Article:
Although Alliance members insist that Maddie's Fund had nothing to do with the group's formation -- and they're still not sure if they'd even qualify for such grants -- Suro suspects otherwise. Like California, the Denver Shelter Alliance came up with definitions for three kinds of pets: adoptable, potentially adoptable and unadoptable. While these terms differ slightly from the ones used in California and endorsed by Maddie's Fund, the meanings are essentially the same.

The idea to form an alliance came three years ago, when people from Utah's Best Friends Animal Sanctuary came to Denver and said that local shelters needed to work together to end euthanasia. (While shelters in other cities tend to fight like cats and dogs, the ones in Denver have a long history of collaboration.) To demonstrate their solidarity, the shelters decided to create the new group.

The Alliance's biggest task so far has been to change the "no-kill" terminology, which its members say is both divisive and misleading. The hope is that by using the same terms, shelters will get a better handle on the problem of unwanted pets -- something that Rohde emphasizes is a community problem, not a shelter problem. Although the community has made great gains in reducing the number of animals euthanized annually -- more than 70,000 pets in Colorado were put down fifteen years ago, compared with 38,551 last year -- the effort has reached a plateau in recent years. To get past that and save even more animals, Martha Smith, president of both All Breed Rescue Network and the Colorado Federation of Animal Welfare Agencies, says, "We need to look at the problem in a more sophisticated way. If the big problem is overpopulation, let's spay and neuter them, but if the real problem is that people don't know how to treat and train animals so they can keep them, we need to work on that."

Before that sophisticated discussion can even take place, Smith says, shelters have to come up with more reliable numbers. Right now, different shelters calculate the number of saved adoptable pets differently. "Some shelters change the definition of Œadoptable' depending on the resources they have on a given day. For example, if a five-year-old spayed black Lab with a good temperament has been up for adoption for a week, and then a dozen one- or two-year-old dogs with good temperaments come in, the black Lab may not be adoptable anymore, even though she's the same dog she was the week before. That's why the system doesn't work," Smith explains. "What we in the Alliance agreed on is that if the animal was adoptable at one time and you have to euthanize it, it's still considered adoptable, so now you can't include that animal in your unadoptable numbers."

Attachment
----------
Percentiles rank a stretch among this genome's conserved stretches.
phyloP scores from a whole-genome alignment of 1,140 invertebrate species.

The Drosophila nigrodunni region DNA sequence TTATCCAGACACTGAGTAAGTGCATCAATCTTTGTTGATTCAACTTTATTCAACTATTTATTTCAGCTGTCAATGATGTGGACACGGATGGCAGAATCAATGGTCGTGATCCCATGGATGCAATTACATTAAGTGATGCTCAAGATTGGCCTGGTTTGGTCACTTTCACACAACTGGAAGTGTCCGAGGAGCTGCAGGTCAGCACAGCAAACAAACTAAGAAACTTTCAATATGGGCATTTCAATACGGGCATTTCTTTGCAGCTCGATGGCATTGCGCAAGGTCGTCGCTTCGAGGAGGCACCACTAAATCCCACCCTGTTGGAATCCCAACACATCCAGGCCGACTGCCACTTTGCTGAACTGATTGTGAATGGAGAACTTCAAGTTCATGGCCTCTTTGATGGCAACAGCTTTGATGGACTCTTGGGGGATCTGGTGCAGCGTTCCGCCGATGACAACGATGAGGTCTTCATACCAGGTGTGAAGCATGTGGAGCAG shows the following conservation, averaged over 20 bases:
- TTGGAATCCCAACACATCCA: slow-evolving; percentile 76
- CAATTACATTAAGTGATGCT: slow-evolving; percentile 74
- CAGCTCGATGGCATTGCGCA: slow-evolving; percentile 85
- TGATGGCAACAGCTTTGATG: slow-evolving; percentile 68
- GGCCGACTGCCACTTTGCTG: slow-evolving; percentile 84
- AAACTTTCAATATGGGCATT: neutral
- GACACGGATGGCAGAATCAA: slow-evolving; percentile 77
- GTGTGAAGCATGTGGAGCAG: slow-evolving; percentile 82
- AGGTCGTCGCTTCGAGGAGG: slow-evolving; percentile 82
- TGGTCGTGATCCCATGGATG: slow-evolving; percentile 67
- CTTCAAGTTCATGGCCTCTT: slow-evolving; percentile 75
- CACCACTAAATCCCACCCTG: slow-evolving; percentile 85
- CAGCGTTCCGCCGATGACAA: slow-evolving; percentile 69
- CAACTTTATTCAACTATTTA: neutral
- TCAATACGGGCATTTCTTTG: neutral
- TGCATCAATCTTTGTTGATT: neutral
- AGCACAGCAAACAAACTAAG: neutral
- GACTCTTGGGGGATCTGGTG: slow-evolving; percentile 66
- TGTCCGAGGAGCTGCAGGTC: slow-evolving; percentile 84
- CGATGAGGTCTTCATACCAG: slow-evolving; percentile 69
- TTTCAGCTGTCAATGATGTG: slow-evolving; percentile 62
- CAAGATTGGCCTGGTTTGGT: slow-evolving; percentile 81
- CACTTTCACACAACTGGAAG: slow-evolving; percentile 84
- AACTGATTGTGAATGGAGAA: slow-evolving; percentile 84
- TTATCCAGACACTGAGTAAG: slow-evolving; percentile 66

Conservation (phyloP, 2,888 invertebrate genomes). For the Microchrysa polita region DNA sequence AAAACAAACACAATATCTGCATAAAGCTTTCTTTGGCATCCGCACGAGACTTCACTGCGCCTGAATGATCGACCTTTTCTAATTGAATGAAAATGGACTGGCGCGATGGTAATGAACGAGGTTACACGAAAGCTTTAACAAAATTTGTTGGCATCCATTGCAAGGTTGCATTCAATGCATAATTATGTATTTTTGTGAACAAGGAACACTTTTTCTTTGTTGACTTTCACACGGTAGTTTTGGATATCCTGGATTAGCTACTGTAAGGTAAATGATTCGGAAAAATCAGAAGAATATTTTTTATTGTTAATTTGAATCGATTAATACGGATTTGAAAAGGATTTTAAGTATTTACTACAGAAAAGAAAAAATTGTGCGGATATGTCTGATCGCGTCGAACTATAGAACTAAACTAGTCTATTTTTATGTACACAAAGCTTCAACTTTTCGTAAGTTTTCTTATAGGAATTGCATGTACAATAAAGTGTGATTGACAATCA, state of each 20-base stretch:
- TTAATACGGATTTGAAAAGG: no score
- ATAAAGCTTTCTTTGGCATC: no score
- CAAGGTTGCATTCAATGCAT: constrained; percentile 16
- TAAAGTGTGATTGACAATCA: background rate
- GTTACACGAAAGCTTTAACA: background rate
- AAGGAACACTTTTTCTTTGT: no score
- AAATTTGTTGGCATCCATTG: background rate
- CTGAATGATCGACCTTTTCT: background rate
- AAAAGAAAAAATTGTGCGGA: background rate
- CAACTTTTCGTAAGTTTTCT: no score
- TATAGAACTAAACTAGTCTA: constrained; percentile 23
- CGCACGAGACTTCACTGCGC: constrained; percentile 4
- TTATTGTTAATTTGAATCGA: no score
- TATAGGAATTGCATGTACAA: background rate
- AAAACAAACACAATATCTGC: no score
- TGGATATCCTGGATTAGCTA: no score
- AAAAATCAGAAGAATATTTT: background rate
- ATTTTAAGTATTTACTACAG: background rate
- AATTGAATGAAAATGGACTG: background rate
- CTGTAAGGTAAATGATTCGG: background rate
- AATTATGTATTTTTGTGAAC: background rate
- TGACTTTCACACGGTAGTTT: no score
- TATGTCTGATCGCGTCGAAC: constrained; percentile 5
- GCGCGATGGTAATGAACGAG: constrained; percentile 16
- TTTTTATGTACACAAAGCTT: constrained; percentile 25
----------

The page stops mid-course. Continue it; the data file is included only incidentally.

The very notion of labeling animals as adoptable or not is part of the problem, according to Meghan Hughes, who sits on the board of the Animal Rescue and Adoption Society. "The term 'limited admission' says we pick and choose which animals we take," Hughes says, explaining that ARAS, which is a cat-only shelter, doesn't discriminate based on an animal's age, health or disposition. "It really doesn't represent our mission. It only benefits those that euthanize. People have a right to know what happens to the animal they relinquish. If we take the animal, you can be sure it won't be euthanized unless it's suffering and a vet recommends it."

Although Alliance members haven't received the cooperation of ARAS and MaxFund, they're going ahead with the changes and are training their staffs about what the new terms mean.

The question now is, will pet owners be even more confused than ever?